The practical upshot of all of this is that to me as a pastor, it seems that the minimum dividing line for ecclesial fellowship in a local church must include an agreement on the nature of sin itself. Without this agreement, I—and my fellow pastors—would have no idea how to shepherd our members. Can we warn those who are happily unrepentant that if they continue in their sin they will prove their faith to be false? Or must we say to those engaged in sexual sin, “I disagree with you, but here is the body and the blood of Christ, be assured you are his,” when I believe the Bible gives no such assurance?
Again, I say this as one who does not glory in division and who yearns (O Lord, make it so!) for greater unity in the church. Commitments to Christ and to one another in the midst of secondary disagreements are beautiful miracles that can only be explained by the Spirit of the living God. But without agreement on what is primary and what is secondary, can the unity ever be more than surface deep?
Given the current cultural climate we find ourselves in, agreement on these things might seem unlikely, even impossible. But God is able to create real unity in the church by showing us the truth of his word by the power of his Spirit. Come, Lord Jesus!
I agree that it’s important for pastors to be clear and consistent. I’ve been in a number of churches where the pastors will proclaim the sin of homophobia privately while refusing to condemn it publicly in their churches.
That said, I would challenge you to apply the same searching standard to committed opposite-sex relationships that you apply to committed same-sex relationships. After all, it wasn’t so long ago that Christians generally viewed recreational sex–even within marriage–to be a sin. Today, we have come to view recreational sex as the centerpiece of the marriage. We spend several billion dollars a year in the US taking pills to forestall the inevitable decline in libido that occurs with the natural decrease in testosterone production. And the church has largely modified its theology of marriage to align with the views of the culture.
As an asexual, I find this all amusing. I also find it interesting that, as an asexual, I generally faced condemnation in evangelical church settings.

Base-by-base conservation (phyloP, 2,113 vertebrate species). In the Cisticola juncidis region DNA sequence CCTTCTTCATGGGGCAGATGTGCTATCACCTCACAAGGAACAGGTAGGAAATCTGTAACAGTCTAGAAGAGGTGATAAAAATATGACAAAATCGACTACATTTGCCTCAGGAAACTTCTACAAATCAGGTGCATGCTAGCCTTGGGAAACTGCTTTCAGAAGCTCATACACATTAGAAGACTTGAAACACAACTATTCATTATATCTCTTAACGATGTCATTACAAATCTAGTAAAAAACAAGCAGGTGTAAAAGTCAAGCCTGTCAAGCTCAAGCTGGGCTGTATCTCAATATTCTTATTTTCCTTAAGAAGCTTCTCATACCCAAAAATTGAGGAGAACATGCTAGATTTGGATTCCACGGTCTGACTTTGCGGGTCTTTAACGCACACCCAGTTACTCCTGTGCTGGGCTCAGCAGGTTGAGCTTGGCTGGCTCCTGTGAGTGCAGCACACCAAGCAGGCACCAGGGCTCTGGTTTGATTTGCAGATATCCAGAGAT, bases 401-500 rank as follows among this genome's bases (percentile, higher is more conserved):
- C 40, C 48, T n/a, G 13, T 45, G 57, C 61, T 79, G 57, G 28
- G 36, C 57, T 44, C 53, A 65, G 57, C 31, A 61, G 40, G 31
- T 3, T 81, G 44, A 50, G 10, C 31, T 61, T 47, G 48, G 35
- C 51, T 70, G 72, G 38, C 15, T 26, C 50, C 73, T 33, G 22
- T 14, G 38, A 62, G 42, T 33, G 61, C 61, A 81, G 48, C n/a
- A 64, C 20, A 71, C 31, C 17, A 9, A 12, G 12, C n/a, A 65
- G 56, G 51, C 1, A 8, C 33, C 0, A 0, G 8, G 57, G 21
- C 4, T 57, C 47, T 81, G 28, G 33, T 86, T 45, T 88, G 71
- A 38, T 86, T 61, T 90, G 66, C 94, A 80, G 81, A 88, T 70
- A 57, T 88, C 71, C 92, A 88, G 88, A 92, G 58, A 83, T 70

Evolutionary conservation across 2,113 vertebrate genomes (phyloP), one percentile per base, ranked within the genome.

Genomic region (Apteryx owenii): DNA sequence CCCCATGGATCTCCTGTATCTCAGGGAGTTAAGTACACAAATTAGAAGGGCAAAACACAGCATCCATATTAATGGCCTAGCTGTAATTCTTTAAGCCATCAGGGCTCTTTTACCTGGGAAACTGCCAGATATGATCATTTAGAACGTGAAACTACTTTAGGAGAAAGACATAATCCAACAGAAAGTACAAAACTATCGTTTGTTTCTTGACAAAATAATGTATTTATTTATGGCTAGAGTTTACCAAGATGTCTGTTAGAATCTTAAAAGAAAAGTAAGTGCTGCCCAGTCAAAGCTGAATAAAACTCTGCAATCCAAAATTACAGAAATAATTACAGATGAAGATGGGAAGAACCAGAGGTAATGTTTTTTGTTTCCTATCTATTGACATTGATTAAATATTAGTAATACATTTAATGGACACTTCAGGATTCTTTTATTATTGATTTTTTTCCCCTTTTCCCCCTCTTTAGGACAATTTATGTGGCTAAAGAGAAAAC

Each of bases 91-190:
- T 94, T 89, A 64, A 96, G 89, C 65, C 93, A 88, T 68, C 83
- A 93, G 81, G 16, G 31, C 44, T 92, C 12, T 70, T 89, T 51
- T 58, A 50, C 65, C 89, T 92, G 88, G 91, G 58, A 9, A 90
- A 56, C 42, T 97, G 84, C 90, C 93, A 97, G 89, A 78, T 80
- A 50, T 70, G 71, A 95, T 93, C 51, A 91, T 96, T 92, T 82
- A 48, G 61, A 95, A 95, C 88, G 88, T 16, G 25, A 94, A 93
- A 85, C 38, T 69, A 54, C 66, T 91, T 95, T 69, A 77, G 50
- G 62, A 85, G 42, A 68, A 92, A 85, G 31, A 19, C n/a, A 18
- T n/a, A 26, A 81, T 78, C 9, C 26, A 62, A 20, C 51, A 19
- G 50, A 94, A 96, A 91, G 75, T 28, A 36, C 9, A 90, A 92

And don’t get me started on the fact that evangelical Christians are one week away from sending a pedophile to the US Senate
Who are “we”? I certainly don’t think recreational sex is the centerpiece of marriage. The Catholic Church (to which I belong) certainly doesn’t teach this. I get that some evangelicals seem to believe this, and I think your point about the way same-sex unions are singled out is absolutely correct.
That’s the culture’s general view. It’s also the view that’s taught in many evangelical churches. Nick is an evangelical and is associated with a family of churches that tends to valorize male heterosexuality (and male-initiated recreational sex within marriage). I grew up in that same sector of evangelicalism. So, I used “we.” Evangelicals redefined marriage decades ago to embrace the culture’s view concerning the centrality of heterosexual sex to marriage. Thus, evangelicals do not require opposite-sex marriages to satisfy a conjugal standard. One simply needs to refrain from having extramarital affairs. So, it’s a bit disingenuous to apply a conjugal standard in judging same-sex marriages.
That’s why the arguments made by Denny Burk and Tim Bayly probably offer a more consistent standard. Burk and Bayly equate heterosexuality with a “natural” condition, and view any amount of attraction to the same sex–whether sexual, emotional, aesthetic, or romantic–as sinful and effeminate. Under the Burk-Bayly understanding, it would seem that men are to be almost ambivalent to each other. That likely explains why relationships between men in evangelical circles tend to be shallow and trite.
What this post is saying is that unity in the church will only happen when everyone starts to believe what the author believes.
« My way or the highway » doesn’t seem like a Christian concept however, so clearly I must be missing something.
Or maybe it’s not me…